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Email from Robert Persey May 2008

Dear Mary.

I attach an email that I have sent to Dr Paul Gale, for your interest. The Gale Risk Assessment (See also Vet Rec ) preceeded the introduction of the UK standard for meat composting.

I will also forward an email from the FT saying it would publish a letter today, but it did not.(Hopefully it will run next week).

I am meeting with Neil Parish on May 31st to give him a selection of photographs showing activities at the farm. I want him to take them to the EU Commissioner. I received a letter trying to assure me about the NFU’s position on meat composting.

I have found another farm in Yorkshire that is taking beef bones from butchers shops, composting and spreading to land. I will forward the letter that I sent to DEFRA and their response saying that this operation is acceptable.

I will hopefully crack this one in the end.

Kind regards



Dear Sir.

I am a farmer and agricultural journalist. I was the SW rep on the NPA and was responsible for the NPA response to your Risk Assessment on a UK standard for composting. I shared the concerns expressed by Keith Meldrum MRCVS, a previous CVO, that your three stages would be open to abuse, especially if farmers get involved. This has been borne out on some farms in Yorkshire where the AHO appears to have low standards. I have been challenging activities that are being permitted at the Farm . I attach a photograph and I have a library of disgraceful photos if you would like to see more. The State Vets are allowing the farmer on this cattle farm to use the same telescopic handler to shovel the waste meat and then to feed the cattle. The vets say this is OK because he cleanses and disinfects each time. This would be laughable if it was not so dangerous. This is a disaster waiting to happen. Neighbours say the material only stays in the shed a couple of days before it is moved out into maturation heaps. Some of the photos look like heaps of feathers rather than compost. There are photos of large bones. DEFRA claims that this is a hybrid plant. It is both EU and UK . The various agencies have reported him for leaving doors open but still he continues. He appears to be a law unto himself. One of the problems with composting is that there are five agencies dealing with each site but not one will accept responsibility. I now address my concerns with the conclusions of your Risk Assessment.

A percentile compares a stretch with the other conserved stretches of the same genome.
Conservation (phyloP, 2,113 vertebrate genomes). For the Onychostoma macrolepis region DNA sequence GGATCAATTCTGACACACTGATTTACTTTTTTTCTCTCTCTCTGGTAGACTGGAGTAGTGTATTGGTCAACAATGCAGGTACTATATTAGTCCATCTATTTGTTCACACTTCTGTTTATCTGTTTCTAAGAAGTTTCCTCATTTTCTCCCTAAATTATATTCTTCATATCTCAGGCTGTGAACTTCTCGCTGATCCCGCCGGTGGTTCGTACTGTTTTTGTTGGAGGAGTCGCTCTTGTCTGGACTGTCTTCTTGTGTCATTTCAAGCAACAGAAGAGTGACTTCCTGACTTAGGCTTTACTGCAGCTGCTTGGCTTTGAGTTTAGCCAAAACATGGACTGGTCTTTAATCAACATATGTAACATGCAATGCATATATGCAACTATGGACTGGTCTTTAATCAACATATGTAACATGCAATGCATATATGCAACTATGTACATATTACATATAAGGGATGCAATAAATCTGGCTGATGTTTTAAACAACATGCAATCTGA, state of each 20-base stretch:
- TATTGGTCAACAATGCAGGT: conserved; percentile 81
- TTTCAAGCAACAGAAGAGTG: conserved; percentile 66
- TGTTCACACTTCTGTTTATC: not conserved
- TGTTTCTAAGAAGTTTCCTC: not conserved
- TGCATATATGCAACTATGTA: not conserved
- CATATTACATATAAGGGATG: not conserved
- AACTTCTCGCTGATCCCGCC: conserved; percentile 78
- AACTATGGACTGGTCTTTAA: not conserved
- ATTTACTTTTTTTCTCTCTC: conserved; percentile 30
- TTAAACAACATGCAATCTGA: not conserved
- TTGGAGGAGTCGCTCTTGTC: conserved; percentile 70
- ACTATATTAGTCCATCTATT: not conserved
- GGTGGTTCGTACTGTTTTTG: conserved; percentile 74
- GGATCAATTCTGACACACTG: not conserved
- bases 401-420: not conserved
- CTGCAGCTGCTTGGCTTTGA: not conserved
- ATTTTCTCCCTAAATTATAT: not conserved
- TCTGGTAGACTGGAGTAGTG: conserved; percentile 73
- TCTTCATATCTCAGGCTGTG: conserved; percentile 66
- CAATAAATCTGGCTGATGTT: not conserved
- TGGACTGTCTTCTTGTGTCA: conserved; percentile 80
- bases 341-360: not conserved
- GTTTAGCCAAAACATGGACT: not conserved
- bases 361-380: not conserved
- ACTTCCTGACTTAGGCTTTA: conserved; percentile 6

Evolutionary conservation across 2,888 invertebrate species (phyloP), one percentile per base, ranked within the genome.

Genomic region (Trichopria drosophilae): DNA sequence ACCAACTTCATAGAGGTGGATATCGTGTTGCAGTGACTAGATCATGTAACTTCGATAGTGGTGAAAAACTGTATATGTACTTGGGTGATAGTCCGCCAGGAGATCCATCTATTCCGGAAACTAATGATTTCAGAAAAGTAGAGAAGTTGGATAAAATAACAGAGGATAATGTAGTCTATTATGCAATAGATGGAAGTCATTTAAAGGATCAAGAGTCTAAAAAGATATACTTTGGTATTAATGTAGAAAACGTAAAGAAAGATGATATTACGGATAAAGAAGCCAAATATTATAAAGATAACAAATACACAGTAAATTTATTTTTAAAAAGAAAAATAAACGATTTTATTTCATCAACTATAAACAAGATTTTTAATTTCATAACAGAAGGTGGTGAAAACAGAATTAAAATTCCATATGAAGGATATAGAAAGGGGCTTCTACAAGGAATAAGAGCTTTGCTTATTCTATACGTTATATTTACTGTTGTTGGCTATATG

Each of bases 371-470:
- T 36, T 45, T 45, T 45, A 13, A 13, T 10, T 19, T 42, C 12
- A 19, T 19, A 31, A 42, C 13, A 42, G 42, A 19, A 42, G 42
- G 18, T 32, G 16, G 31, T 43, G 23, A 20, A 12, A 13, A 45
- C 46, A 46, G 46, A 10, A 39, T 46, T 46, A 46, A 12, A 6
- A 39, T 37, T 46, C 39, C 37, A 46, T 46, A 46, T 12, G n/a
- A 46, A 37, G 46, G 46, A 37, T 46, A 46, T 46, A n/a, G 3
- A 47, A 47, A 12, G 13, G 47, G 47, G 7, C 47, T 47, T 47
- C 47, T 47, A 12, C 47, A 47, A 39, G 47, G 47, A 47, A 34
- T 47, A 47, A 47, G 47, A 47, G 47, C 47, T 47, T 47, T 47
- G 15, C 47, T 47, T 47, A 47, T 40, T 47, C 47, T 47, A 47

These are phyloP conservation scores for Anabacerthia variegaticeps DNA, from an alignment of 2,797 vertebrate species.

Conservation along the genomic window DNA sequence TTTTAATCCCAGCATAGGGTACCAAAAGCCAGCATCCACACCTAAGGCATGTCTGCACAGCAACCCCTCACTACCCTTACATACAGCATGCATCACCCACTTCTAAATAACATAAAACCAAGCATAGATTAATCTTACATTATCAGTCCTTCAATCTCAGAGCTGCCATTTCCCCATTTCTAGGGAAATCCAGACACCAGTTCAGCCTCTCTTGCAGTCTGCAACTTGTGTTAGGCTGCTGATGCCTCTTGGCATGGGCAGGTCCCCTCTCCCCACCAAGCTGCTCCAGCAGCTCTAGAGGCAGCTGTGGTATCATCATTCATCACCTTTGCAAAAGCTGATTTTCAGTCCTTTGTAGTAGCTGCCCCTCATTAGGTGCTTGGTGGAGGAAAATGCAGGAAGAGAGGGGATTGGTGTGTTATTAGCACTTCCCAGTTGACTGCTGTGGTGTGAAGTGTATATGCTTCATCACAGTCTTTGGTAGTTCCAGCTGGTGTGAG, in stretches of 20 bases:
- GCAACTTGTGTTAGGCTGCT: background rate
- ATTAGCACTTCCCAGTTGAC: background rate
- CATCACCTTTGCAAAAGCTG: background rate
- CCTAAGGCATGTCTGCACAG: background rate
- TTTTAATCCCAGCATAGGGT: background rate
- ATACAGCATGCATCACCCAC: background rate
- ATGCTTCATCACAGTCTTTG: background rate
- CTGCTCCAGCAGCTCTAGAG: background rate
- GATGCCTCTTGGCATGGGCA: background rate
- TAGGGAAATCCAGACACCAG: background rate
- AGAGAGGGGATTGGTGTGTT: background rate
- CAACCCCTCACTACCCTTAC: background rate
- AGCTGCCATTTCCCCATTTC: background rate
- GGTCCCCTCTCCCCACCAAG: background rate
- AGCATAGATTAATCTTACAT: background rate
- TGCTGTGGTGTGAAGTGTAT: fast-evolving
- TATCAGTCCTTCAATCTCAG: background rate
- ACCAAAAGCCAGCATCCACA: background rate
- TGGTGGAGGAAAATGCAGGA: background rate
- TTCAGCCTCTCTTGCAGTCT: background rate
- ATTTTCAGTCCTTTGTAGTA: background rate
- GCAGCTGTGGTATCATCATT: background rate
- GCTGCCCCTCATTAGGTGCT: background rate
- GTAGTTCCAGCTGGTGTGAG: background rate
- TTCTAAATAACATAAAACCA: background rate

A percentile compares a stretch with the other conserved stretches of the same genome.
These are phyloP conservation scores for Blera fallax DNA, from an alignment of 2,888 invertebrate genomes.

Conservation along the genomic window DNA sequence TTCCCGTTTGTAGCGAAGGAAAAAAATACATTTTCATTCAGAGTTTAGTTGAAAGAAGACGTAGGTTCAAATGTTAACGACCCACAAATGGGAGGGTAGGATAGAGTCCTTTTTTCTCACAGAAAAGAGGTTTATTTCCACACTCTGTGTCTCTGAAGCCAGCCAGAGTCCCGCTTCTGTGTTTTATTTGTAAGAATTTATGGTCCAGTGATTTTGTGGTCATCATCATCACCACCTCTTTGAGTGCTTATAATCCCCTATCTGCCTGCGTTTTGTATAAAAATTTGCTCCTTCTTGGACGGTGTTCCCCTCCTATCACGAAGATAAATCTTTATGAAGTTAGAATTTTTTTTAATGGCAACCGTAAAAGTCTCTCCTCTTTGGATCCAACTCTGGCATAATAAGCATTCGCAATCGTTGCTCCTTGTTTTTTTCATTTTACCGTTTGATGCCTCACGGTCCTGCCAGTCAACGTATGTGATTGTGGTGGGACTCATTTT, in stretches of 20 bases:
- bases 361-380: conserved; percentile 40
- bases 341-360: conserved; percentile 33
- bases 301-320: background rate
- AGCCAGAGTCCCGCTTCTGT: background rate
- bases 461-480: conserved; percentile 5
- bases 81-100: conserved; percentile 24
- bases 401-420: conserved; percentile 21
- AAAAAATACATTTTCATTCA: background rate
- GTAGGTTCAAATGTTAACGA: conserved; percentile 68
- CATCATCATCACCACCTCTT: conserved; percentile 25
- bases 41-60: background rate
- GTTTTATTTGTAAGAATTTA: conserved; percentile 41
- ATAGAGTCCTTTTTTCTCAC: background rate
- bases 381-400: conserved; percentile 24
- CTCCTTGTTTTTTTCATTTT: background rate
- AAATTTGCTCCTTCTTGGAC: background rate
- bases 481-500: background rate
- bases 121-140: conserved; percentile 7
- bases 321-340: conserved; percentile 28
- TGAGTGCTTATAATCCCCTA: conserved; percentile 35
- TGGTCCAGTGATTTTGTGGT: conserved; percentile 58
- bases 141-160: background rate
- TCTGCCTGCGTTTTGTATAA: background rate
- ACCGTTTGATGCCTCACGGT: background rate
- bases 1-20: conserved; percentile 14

«              Your organisation, the VLA, produces surveillance reports and the report for June 2007 identified that vermin  (crows) had transferred botulism infected material from a muck heap to a group of 60 cattle 200 metres away. The cattle ate the infected material and seven died. Cattle and sheep eat meat if given a chance. Cleansing is often eaten. This proves that stages two and three of your model can and will be circumvented by vectors. You are proposing that large joints of meat should be composted. It is impossible to prevent vectors removing infected material from stages two and three. Material MUST remain in secure facilities until it is established as safe. I am aware of incidents in the Westcountry where the Thirsk incident have been replicated, resulting in outbreaks of botulism.